Peter Davidson has long displayed a kind of genius for writing about subjects that are both deeply fascinating and tantalisingly elusive, things that stick in your mind but that, in some ways, you feel to be hardly there at all. He wrote a wonderful book about the idea of things being thought of as northerly, for instance, and another about the ways in which painters and writers have been drawn to imagine the exemplarily indefinable moment of twilight. His new book, a very handsome and generously illustrated production, is about a topic which is, if anything, even harder to pin down: the night-time experience of gazing at an illuminated window. What he has produced is less a monograph than a study – an academic study to the extent that it is, like all of Davidson’s writings, full of strikingly diverse erudition, but also a study like something from a Constable sketchbook, all the more atmospheric for the sense it conveys of being improvisatory and unfinished.
Davidson is evidently a great wanderer and his book, largely an account of his nocturnal wanderings and the thoughts inspired by them, is itself an engagingly wandering affair. It is a work of great charm, moving from text to text and painting to painting in a disarmingly associative way: the connective tissue of the work is a network of phrases such as ‘My mind circles back…’, ‘I think of other lights which shine in more than one dimension…’, ‘I am reminded of an odd fragment of narrative…’ and ‘My thoughts moved to a far comparison…’. We begin and end accompanying the author through the crepuscular autumnal fog beside the Thames in Oxford, and in between we follow him through the sighing willows of Ghent, the frozen mid-afternoon darkness of Stockholm, the scruffy urban romance of central London, the smart neoclassical streets of Edinburgh’s New Town, the autumnal fields of Norfolk and the snows of Princeton. And as we make our way, Davidson tells us what emerges from his extraordinarily well-stocked mind. There are passages from Matthew Arnold and W H Auden, Virginia Woolf and Arthur Conan Doyle, Chesterton and Hopkins, Baudelaire and Proust and Apollinaire and many more, all brought into streamy consciousness alongside painters of lit-up windows, from Samuel Palmer to Edward Hopper, Thomas Gainsborough to Joan Eardley, Eric Ravilious to George Clausen, and several exquisite Japanese creators of nocturnal scenes (Kawase Hasui, Uehara Konen, Takahashi Shōtei), which were, to me, among the most lovely of the numerous discoveries here. There isn’t a Faber Book of Windows at Night, but Davidson is certainly the man for the job and The Lighted Window is a sort of memoir of the thought processes that would have produced one.
Davidson is very good at evoking the strange suspendedness of both his own experiences and those his writers and painters depict. The image of Arnold’s scholar gypsy gazing down from Cumnor Hill to the flickering lights in Christ Church hall sets the tone for a book that is preoccupied with what it feels like to have an imperfect glimpse into the world of someone else, a world in which you know, as the poor old scholar knew freezing on his hill, you will never participate. At one point, Davidson recounts a story, or rather a non-story, of the time he caught sight from the pavement of the interior of an apartment in Edinburgh: ‘I could see that there were six candles lit on the mantelpiece of what seemed otherwise an empty room – no pictures and no curtains, shutters open, the panes of glass in the window very clean.’ You could imagine a short story beginning with such a vignette, but Davidson’s episode has a wholly characteristic end-stopped quality and absolutely nothing happens, just as nothing ever happens in a Palmer painting. But despite being utterly inconsequential, the sighting was, he says, ‘oddly memorable’, and it is such odd memorability that is his theme throughout: the way that rare moments create an unexpected sense of acquaintance with a stranger while, at the same time, confirming your unbridgeable separateness. That makes the book sound rather melancholy, perhaps, and although there are many graceful tributes to friends and walking companions, Davidson is especially good on the solitariness implicit in his subject – as in the paintings of Hopper, ‘sad in themselves but intensified by the sadness implied in the position of the spectator’. Even the delightful lithographs of London shops by Ravilious, which are indeed, as Davidson says, ‘mostly cheerful’, possess as well ‘an element of quiet strangeness’.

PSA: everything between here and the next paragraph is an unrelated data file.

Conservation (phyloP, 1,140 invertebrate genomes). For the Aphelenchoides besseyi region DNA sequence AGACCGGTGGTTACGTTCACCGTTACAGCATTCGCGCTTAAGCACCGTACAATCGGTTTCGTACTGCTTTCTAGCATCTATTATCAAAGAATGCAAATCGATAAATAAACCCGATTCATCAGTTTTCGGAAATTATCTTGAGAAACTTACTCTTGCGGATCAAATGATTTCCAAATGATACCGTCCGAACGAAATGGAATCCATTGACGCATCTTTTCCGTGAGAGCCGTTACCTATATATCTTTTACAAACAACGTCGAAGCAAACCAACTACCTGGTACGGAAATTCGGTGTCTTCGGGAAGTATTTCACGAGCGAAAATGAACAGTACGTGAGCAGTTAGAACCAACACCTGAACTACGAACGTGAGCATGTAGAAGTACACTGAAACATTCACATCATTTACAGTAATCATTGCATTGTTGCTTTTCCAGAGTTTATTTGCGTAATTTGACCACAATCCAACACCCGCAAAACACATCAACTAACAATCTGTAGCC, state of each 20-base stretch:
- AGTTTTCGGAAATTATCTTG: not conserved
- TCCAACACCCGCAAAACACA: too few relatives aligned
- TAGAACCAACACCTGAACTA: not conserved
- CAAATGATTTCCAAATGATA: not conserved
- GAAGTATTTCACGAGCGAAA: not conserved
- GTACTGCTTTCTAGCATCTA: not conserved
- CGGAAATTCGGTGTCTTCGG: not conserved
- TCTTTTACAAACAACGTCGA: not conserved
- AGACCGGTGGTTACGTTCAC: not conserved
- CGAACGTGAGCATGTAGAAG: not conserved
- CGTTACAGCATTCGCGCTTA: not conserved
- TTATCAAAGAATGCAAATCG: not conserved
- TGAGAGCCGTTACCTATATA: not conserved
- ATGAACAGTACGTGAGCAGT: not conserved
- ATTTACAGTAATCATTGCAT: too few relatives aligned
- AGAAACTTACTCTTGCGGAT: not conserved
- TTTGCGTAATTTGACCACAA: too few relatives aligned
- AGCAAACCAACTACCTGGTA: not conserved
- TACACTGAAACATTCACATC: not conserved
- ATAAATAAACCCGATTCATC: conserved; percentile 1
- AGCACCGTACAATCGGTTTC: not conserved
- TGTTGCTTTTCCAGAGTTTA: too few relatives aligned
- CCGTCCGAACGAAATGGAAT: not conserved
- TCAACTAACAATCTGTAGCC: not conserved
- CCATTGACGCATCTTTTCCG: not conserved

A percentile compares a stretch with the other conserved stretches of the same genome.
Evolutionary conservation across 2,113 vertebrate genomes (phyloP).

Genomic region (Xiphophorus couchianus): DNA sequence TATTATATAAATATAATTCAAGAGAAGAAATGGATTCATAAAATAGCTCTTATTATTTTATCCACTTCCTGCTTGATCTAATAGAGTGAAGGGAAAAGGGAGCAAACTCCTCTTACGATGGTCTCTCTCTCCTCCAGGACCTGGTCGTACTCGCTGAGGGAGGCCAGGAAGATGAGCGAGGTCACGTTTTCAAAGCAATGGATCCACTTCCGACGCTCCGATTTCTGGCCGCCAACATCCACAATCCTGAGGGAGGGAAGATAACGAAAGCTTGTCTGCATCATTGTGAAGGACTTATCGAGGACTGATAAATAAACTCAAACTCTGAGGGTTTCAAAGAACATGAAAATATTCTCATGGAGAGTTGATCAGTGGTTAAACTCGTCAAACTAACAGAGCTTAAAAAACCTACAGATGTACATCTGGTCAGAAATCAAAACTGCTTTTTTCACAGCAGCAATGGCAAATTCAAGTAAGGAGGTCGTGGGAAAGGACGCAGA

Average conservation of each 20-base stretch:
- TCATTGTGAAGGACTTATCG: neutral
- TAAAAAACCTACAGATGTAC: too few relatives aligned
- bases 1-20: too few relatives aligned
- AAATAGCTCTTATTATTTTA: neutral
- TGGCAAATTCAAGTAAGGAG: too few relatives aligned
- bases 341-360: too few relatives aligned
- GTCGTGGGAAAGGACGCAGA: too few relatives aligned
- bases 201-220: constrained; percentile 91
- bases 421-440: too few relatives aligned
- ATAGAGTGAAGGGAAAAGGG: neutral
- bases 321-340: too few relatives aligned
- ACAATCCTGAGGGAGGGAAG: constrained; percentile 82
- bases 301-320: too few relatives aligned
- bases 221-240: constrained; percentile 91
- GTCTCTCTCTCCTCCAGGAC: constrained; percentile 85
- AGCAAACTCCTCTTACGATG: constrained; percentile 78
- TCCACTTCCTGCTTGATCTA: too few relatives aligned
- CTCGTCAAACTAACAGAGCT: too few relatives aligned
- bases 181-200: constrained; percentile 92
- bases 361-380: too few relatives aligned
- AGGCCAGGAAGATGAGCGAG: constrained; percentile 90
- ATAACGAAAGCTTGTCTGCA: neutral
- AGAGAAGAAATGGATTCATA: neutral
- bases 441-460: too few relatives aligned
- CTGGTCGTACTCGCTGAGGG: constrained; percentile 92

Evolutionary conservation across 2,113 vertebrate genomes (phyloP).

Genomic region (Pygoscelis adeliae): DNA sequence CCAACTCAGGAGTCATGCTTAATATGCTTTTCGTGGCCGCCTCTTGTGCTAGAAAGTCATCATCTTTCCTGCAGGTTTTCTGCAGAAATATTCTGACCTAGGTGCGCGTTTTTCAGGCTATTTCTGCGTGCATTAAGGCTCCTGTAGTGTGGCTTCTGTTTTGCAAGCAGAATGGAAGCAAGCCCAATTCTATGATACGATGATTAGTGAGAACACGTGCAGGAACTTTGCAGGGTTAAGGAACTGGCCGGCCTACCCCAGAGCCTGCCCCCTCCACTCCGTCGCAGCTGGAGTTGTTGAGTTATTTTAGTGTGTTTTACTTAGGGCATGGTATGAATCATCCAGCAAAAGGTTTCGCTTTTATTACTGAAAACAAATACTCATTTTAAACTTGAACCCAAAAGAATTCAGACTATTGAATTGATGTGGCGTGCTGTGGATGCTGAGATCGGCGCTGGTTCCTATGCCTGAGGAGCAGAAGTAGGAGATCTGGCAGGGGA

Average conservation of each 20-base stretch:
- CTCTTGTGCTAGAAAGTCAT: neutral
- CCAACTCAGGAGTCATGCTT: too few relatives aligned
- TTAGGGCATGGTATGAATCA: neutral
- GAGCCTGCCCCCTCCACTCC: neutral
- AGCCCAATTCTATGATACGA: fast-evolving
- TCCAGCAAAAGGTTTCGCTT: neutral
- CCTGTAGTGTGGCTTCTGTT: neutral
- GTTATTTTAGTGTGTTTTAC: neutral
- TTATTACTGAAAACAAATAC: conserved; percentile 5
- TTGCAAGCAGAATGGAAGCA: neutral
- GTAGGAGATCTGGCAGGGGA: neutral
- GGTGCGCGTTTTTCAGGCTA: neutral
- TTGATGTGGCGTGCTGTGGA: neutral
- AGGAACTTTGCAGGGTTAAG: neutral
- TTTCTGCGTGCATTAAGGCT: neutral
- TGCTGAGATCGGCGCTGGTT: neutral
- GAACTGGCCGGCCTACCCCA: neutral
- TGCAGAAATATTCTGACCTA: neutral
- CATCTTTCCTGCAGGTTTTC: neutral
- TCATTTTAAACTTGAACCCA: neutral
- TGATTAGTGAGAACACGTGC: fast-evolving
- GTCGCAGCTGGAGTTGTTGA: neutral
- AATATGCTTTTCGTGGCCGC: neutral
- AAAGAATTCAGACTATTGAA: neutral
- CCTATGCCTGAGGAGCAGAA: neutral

It is naturally difficult to write about such precious experiences without coming across as precious in the bad sense of the word, but Davidson steps around the trap of fine writing very nicely, mostly thanks to the palpable and infectious delight he takes in just knowing so much interesting stuff. But of course it is the nature of such a book – indeed, it is practically one of its duties – to provoke the reader to think of other works that might have fallen within its scope. I kept thinking of Wordsworth’s ‘Michael’, in which the cottage of the shepherd and his wife is known throughout Grasmere vale for its illuminated window: ‘This light was famous in its neighbourhood’, Wordsworth tells us, ‘And was a public symbol of the life/That thrifty Pair had lived’. The villagers call his home ‘The Evening Star’, intimating a kind of perpetuity that turns out to be sadly inapposite to Michael’s tragic tale. And then there is Larkin’s dreadful depiction of old age:
Perhaps being old is having lighted rooms
Inside your head, and people in them, acting.
People you know, yet can’t quite name…
Larkin’s particular terror is a deeply personal affair, but the eerie pity evoked by overlooked illuminated domestic spaces is the common possession of artists, as this book handsomely and variously demonstrates.